Greffex MERS CoVThe Middle East Respiratory Syndrom coronavirus (MERS-CoV) was first seen in Saudi Arabia in September 2012. As of a recent WHO report, more than 64 cases of infections with MERS-CoV have been confirmed, including 38 deaths. As human-to-human transmissions have been observed the threat potential of this infectious disease may be great. “International concern about these infections is high, because it is possible for this virus to move around the world. There have been now several examples where the virus has moved from one country to another through travelers,” the WHO said of MERS. Greffex has developed a MERS vaccine just four weeks after it became obvious that MERS-CoV had moved to the WHO’s “alert phase, a phase that also includes the human bird flu viruses H5N1 and H7N9. 

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The first case of a human infection with MERS-CoV was reported on 24 September 2012 by Dr. Ali Mohamed Zaki in Jeddah, Saudi Arabia. MERS-CoV is another deadly member of the coronavirus family, which includes the benign common cold viruses and the dangerous Severe Acute Respiratory Syndrome (SARS) virus. From March 2003 through July 2003, the dangerous SARS virus had caused 8,098 SARS cases in 26 countries, with 774 deaths. While principally found in the Middle East, MERS has also be seen in Europe, in patients and travellers originating in the Middle East. As clusters of human-to-human transmissions have been observed, the threat potential of this infectious disease may indeed be great. Phylogenetic analysis suggests that the MERS-CoV represents a lineage C β-coronavirus potentially originating in bats.

The Need

 As of May 2013, the World Health Organization has been warning that the MERS-CoV virus is a “threat to entire world.” Dr. Anthony Fauci of the NIH believes that this will become reality if the virus mutates and increases its infectivity for humans. As effective therapies for MERS have not been established, a vaccine is the only avenue to protect against this infection. Presently, there is no vaccine available.

The Greffex Solution

Greffex’s GREVAX vaccine platform has been purpose-built with a high level of plasticity to deliver protection against emerging infectious threats. It incorporates the following features: potency, versatility and speed.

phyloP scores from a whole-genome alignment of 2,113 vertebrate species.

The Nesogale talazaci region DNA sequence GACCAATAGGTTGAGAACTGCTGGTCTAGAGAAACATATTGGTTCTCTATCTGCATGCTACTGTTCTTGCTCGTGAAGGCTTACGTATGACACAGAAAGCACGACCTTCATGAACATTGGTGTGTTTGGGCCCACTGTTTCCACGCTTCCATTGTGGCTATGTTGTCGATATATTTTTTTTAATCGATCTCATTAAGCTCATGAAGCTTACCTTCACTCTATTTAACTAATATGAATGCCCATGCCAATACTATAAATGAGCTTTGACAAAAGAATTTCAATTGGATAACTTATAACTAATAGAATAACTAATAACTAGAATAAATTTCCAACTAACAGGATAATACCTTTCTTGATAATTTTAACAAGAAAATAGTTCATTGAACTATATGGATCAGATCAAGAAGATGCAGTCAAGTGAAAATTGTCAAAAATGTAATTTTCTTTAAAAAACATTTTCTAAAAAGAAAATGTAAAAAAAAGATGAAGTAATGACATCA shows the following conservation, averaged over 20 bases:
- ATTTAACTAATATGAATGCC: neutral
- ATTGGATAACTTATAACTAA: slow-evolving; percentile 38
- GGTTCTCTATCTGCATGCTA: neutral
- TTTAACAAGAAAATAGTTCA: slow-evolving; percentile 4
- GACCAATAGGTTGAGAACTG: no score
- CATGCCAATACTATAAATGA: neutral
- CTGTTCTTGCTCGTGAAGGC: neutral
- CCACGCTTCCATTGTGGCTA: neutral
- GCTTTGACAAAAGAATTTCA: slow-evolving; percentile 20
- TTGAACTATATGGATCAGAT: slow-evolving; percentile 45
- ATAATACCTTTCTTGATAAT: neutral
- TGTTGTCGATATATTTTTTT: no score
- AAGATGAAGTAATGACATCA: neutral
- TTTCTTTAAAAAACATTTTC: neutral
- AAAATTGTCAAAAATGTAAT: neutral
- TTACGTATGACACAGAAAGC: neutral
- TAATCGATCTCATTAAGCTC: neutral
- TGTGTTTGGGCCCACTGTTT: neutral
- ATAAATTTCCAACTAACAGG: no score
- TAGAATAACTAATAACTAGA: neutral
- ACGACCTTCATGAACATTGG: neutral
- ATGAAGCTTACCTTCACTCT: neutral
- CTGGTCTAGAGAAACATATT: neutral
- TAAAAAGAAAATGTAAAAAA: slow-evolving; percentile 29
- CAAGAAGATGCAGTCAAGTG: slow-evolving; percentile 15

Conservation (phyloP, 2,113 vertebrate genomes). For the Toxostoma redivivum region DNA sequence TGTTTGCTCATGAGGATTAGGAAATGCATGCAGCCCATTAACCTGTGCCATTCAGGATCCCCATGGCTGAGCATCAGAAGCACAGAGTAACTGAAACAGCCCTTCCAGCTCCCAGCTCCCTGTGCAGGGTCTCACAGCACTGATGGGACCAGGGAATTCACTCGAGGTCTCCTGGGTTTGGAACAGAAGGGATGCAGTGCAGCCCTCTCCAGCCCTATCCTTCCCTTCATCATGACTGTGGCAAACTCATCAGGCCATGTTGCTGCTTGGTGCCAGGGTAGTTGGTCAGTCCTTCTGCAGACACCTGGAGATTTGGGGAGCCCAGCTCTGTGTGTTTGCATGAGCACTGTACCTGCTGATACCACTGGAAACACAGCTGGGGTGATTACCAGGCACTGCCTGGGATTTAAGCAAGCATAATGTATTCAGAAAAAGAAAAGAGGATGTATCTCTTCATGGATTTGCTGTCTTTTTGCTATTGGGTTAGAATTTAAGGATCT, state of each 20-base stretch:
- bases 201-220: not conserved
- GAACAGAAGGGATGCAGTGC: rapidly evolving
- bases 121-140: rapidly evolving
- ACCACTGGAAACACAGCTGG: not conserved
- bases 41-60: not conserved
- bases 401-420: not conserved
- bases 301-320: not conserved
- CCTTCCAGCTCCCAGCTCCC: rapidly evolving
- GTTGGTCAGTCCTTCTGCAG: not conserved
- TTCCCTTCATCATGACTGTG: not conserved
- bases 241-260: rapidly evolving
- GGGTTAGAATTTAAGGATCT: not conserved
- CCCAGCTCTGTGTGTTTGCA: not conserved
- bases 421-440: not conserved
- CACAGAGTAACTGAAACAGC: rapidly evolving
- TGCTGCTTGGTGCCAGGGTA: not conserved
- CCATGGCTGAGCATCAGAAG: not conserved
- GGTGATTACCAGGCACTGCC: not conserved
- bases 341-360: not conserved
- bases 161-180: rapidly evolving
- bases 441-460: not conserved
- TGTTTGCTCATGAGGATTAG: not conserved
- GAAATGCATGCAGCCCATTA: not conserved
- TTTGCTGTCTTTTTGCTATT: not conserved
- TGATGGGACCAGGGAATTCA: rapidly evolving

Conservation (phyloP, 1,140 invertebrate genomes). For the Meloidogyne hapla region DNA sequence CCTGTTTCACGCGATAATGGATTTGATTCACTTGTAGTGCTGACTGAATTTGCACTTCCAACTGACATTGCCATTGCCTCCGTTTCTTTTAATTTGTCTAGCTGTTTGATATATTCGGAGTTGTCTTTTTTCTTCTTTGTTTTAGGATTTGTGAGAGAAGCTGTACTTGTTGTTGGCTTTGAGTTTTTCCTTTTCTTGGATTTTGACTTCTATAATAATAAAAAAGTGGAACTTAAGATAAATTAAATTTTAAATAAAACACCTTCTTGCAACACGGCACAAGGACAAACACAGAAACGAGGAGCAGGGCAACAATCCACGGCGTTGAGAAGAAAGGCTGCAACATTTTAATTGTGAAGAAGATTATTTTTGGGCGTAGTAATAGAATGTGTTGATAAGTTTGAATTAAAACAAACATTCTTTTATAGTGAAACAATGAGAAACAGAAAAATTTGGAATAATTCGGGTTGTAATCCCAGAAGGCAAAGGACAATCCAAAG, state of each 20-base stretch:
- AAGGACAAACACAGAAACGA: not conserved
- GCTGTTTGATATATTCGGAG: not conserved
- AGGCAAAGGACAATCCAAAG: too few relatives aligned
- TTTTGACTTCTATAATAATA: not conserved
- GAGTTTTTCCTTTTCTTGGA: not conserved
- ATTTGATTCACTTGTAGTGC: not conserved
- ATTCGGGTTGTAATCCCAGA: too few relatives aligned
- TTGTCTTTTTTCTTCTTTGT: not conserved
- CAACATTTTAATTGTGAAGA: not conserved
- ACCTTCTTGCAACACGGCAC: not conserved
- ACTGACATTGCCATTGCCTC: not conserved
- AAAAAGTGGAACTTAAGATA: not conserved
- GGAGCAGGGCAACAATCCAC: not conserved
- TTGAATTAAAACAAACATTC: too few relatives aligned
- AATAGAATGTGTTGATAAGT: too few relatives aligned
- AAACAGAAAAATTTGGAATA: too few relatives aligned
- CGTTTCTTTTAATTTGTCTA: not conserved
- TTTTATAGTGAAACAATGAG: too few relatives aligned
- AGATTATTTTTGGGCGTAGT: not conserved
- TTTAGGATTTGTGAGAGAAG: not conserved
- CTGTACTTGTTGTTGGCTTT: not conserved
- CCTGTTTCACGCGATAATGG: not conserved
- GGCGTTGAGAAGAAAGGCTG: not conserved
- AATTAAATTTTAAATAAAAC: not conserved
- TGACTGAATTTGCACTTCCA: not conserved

Potency: GREVAX™ vaccines exploit the well-established potent immunogenicity of adenovirus-based engineered vaccines. They focus immune responses to vaccine antigens as they are fully deleted of adenoviral genes and devoid of helper viruses.

Versatility: GREVAX modules allow a flexible plug-and-play design of vaccines for emerging infectious disease, including but no limited to the MERS-CoV major S surface protein.

Speed: The GREVAX vaccine platform was created to develop vaccines within about one month. It incorporates a fast vector construction time with a standardized vaccine production scheme. About a month ago the danger of MERS became apparent. Since then, Greffex was able to deliver the respective GREVAX/MERS vaccine candidate.

September 4, 2014

In the summer of 2014, Greffex was asked by the National Institue of Allergy and Infectious Diseases (NIAID) for a sample of its vaccine for MERS-CoV so that it could run tests to evaluate the production of neutralizing antibodies.

On a very tight schedule (less than two months) Greffex produced, purified, and vaccinated animals with the GreMERSfi. Mice were immunized in a prime/boost schedule with a small dose (approx. 3×108 genome equivalents).  A standard micro-neutralization assay was used to quantify the humoral immune responses. All of the animals raised significant levels of neutralizing antibodies. 75% of the animals presented with very high antibody titers in the range of 640 to more than 2,560 (the test limit).  In light of these results, the NIAID has invited Greffex to request further trials under its sponsorship.